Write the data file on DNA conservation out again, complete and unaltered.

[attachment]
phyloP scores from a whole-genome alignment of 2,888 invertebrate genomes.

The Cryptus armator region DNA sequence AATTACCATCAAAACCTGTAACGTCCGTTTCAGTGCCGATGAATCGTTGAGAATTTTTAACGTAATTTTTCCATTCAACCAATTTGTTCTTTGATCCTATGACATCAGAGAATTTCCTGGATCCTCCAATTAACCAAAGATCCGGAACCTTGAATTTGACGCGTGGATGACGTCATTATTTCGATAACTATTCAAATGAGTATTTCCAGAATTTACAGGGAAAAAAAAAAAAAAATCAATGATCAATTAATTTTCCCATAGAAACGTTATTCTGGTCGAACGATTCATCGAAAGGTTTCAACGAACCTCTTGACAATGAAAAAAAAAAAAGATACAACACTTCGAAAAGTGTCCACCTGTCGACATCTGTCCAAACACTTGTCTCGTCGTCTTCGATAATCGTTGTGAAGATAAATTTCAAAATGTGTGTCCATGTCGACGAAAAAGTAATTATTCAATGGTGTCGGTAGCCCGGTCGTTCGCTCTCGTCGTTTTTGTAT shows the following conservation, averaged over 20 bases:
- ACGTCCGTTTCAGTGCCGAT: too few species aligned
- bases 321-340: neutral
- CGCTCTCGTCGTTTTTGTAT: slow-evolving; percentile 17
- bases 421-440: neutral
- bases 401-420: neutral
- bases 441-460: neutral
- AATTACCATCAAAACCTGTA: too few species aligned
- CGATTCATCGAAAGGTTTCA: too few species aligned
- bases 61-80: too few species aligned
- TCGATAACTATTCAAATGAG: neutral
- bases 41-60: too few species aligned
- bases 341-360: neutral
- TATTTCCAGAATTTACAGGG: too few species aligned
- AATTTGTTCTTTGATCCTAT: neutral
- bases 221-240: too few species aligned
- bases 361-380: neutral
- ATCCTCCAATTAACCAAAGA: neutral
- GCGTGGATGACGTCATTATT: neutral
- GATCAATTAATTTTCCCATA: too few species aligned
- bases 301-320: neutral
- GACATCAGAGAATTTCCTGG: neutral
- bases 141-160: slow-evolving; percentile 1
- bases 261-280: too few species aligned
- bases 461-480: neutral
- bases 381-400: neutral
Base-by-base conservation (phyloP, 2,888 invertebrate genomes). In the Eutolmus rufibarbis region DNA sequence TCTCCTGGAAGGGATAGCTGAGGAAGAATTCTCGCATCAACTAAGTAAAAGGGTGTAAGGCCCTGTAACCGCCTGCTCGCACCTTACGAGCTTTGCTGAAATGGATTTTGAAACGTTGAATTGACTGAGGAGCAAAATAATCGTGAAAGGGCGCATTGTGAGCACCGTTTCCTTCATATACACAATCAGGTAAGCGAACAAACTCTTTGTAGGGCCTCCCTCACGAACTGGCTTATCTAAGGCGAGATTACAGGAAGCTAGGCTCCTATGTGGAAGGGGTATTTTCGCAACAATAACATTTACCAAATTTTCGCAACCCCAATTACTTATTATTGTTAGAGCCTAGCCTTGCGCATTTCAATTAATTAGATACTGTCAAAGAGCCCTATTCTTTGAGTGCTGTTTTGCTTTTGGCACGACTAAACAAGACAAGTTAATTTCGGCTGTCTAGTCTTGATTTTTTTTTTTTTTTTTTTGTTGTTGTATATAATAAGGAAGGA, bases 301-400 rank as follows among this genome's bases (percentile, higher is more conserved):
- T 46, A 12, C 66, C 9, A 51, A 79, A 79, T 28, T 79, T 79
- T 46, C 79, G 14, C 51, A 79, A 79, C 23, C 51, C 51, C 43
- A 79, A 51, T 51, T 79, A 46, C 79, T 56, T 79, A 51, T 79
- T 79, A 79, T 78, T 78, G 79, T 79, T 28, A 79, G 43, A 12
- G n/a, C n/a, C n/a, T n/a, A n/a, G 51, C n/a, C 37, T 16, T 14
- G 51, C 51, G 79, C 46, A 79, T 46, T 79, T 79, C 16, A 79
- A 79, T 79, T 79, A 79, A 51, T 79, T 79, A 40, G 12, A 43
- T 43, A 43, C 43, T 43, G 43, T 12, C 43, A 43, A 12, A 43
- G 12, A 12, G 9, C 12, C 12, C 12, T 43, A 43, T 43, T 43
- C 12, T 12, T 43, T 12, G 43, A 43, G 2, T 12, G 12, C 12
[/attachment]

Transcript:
phyloP scores from a whole-genome alignment of 2,888 invertebrate genomes.

The Cryptus armator region DNA sequence AATTACCATCAAAACCTGTAACGTCCGTTTCAGTGCCGATGAATCGTTGAGAATTTTTAACGTAATTTTTCCATTCAACCAATTTGTTCTTTGATCCTATGACATCAGAGAATTTCCTGGATCCTCCAATTAACCAAAGATCCGGAACCTTGAATTTGACGCGTGGATGACGTCATTATTTCGATAACTATTCAAATGAGTATTTCCAGAATTTACAGGGAAAAAAAAAAAAAAATCAATGATCAATTAATTTTCCCATAGAAACGTTATTCTGGTCGAACGATTCATCGAAAGGTTTCAACGAACCTCTTGACAATGAAAAAAAAAAAAGATACAACACTTCGAAAAGTGTCCACCTGTCGACATCTGTCCAAACACTTGTCTCGTCGTCTTCGATAATCGTTGTGAAGATAAATTTCAAAATGTGTGTCCATGTCGACGAAAAAGTAATTATTCAATGGTGTCGGTAGCCCGGTCGTTCGCTCTCGTCGTTTTTGTAT shows the following conservation, averaged over 20 bases:
- ACGTCCGTTTCAGTGCCGAT: too few species aligned
- bases 321-340: neutral
- CGCTCTCGTCGTTTTTGTAT: slow-evolving; percentile 17
- bases 421-440: neutral
- bases 401-420: neutral
- bases 441-460: neutral
- AATTACCATCAAAACCTGTA: too few species aligned
- CGATTCATCGAAAGGTTTCA: too few species aligned
- bases 61-80: too few species aligned
- TCGATAACTATTCAAATGAG: neutral
- bases 41-60: too few species aligned
- bases 341-360: neutral
- TATTTCCAGAATTTACAGGG: too few species aligned
- AATTTGTTCTTTGATCCTAT: neutral
- bases 221-240: too few species aligned
- bases 361-380: neutral
- ATCCTCCAATTAACCAAAGA: neutral
- GCGTGGATGACGTCATTATT: neutral
- GATCAATTAATTTTCCCATA: too few species aligned
- bases 301-320: neutral
- GACATCAGAGAATTTCCTGG: neutral
- bases 141-160: slow-evolving; percentile 1
- bases 261-280: too few species aligned
- bases 461-480: neutral
- bases 381-400: neutral
Base-by-base conservation (phyloP, 2,888 invertebrate genomes). In the Eutolmus rufibarbis region DNA sequence TCTCCTGGAAGGGATAGCTGAGGAAGAATTCTCGCATCAACTAAGTAAAAGGGTGTAAGGCCCTGTAACCGCCTGCTCGCACCTTACGAGCTTTGCTGAAATGGATTTTGAAACGTTGAATTGACTGAGGAGCAAAATAATCGTGAAAGGGCGCATTGTGAGCACCGTTTCCTTCATATACACAATCAGGTAAGCGAACAAACTCTTTGTAGGGCCTCCCTCACGAACTGGCTTATCTAAGGCGAGATTACAGGAAGCTAGGCTCCTATGTGGAAGGGGTATTTTCGCAACAATAACATTTACCAAATTTTCGCAACCCCAATTACTTATTATTGTTAGAGCCTAGCCTTGCGCATTTCAATTAATTAGATACTGTCAAAGAGCCCTATTCTTTGAGTGCTGTTTTGCTTTTGGCACGACTAAACAAGACAAGTTAATTTCGGCTGTCTAGTCTTGATTTTTTTTTTTTTTTTTTTGTTGTTGTATATAATAAGGAAGGA, bases 301-400 rank as follows among this genome's bases (percentile, higher is more conserved):
- T 46, A 12, C 66, C 9, A 51, A 79, A 79, T 28, T 79, T 79
- T 46, C 79, G 14, C 51, A 79, A 79, C 23, C 51, C 51, C 43
- A 79, A 51, T 51, T 79, A 46, C 79, T 56, T 79, A 51, T 79
- T 79, A 79, T 78, T 78, G 79, T 79, T 28, A 79, G 43, A 12
- G n/a, C n/a, C n/a, T n/a, A n/a, G 51, C n/a, C 37, T 16, T 14
- G 51, C 51, G 79, C 46, A 79, T 46, T 79, T 79, C 16, A 79
- A 79, T 79, T 79, A 79, A 51, T 79, T 79, A 40, G 12, A 43
- T 43, A 43, C 43, T 43, G 43, T 12, C 43, A 43, A 12, A 43
- G 12, A 12, G 9, C 12, C 12, C 12, T 43, A 43, T 43, T 43
- C 12, T 12, T 43, T 12, G 43, A 43, G 2, T 12, G 12, C 12